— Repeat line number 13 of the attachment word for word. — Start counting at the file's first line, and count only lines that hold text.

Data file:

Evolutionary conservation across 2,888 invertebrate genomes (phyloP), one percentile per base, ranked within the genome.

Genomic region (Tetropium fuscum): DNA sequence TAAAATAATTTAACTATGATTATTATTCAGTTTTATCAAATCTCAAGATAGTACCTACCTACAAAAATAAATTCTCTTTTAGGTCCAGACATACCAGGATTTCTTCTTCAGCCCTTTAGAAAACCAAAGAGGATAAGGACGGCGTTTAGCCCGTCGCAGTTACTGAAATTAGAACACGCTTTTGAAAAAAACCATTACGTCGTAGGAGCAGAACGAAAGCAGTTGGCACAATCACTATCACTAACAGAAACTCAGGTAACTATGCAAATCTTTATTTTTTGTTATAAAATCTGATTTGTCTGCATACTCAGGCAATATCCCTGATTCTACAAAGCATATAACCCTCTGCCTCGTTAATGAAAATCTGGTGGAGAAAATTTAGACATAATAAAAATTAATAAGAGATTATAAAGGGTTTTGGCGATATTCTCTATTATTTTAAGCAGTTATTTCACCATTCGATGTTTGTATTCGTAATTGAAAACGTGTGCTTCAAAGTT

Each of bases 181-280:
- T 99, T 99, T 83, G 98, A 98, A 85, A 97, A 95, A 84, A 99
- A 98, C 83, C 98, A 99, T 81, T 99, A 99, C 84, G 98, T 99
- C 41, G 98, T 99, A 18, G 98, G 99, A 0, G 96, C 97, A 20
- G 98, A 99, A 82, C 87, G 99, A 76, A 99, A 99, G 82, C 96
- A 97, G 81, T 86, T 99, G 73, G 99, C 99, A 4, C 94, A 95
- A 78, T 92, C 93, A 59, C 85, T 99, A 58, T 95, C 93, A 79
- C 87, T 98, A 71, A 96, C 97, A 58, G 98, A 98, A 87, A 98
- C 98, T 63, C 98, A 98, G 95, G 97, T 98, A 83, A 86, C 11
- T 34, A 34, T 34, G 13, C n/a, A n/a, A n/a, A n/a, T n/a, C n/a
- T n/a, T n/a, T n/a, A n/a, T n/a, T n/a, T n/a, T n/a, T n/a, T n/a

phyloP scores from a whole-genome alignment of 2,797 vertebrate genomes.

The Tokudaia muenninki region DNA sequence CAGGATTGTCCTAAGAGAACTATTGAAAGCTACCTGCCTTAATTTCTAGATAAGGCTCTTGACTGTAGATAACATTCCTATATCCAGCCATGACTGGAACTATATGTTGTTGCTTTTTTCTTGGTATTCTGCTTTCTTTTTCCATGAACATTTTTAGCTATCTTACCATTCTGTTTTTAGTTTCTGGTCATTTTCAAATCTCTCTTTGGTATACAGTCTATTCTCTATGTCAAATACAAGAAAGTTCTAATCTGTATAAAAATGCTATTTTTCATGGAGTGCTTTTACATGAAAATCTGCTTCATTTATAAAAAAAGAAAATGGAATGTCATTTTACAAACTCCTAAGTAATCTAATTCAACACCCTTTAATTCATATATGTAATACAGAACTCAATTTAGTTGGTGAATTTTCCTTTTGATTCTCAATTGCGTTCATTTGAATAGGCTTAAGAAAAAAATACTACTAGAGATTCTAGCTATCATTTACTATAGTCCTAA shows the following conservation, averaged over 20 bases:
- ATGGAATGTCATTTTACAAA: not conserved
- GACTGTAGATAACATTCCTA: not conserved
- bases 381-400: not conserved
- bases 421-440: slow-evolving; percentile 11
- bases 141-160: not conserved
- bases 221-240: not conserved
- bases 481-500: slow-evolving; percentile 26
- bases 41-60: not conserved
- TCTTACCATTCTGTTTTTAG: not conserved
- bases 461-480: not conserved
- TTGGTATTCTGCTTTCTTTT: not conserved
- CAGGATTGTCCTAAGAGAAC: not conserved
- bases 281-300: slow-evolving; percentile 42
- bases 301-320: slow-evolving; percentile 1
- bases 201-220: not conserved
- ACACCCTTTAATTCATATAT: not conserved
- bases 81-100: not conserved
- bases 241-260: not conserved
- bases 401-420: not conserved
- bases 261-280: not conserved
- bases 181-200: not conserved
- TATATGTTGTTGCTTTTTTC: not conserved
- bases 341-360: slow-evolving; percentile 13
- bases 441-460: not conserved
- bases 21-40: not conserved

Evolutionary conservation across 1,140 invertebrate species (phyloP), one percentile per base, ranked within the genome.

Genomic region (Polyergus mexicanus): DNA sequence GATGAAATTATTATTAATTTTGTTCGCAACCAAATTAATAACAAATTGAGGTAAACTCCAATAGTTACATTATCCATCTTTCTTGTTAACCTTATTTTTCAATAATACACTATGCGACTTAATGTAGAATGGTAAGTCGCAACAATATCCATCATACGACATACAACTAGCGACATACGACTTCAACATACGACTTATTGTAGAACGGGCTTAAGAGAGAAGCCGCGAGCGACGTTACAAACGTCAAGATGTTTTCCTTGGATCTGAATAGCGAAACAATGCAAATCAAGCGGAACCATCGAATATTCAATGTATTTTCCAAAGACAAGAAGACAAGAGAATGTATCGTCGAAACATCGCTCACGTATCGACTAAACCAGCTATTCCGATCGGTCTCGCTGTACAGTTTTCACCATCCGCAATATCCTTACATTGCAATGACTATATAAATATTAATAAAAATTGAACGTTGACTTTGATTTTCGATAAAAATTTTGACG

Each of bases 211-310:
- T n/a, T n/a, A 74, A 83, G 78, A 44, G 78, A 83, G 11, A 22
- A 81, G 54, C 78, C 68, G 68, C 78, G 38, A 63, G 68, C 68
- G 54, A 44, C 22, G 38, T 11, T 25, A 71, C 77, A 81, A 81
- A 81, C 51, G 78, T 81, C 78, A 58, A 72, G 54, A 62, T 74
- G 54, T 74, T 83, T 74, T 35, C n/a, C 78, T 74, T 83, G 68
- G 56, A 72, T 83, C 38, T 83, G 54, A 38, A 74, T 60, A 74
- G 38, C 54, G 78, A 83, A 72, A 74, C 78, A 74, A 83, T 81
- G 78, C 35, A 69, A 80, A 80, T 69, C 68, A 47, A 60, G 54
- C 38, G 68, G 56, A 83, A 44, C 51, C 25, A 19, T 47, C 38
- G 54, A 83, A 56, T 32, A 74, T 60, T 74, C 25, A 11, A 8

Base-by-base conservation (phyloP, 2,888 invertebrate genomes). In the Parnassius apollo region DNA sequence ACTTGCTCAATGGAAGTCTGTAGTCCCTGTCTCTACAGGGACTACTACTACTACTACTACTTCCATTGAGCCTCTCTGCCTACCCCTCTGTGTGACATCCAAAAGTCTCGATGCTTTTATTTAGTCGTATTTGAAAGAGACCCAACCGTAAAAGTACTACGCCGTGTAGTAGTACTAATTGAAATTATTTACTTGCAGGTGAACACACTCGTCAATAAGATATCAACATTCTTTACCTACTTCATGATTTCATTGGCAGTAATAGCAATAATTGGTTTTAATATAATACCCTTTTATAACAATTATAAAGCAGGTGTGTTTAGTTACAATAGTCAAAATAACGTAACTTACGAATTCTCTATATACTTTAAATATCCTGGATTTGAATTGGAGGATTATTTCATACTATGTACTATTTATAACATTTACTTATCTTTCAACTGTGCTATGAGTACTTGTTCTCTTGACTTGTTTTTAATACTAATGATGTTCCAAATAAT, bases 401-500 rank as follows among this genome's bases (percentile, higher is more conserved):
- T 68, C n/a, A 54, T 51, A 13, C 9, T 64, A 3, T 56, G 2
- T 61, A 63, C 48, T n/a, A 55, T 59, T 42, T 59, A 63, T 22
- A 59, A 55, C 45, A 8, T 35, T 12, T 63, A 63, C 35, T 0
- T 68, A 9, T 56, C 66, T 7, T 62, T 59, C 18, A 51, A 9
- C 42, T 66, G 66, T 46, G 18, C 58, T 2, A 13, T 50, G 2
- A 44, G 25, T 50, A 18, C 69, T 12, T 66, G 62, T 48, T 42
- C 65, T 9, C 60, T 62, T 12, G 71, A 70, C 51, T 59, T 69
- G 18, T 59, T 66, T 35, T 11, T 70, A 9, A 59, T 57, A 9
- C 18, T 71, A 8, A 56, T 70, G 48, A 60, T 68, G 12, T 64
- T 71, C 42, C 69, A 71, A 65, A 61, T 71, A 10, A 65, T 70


- T n/a, T n/a, T n/a, A n/a, T n/a, T n/a, T n/a, T n/a, T n/a, T n/a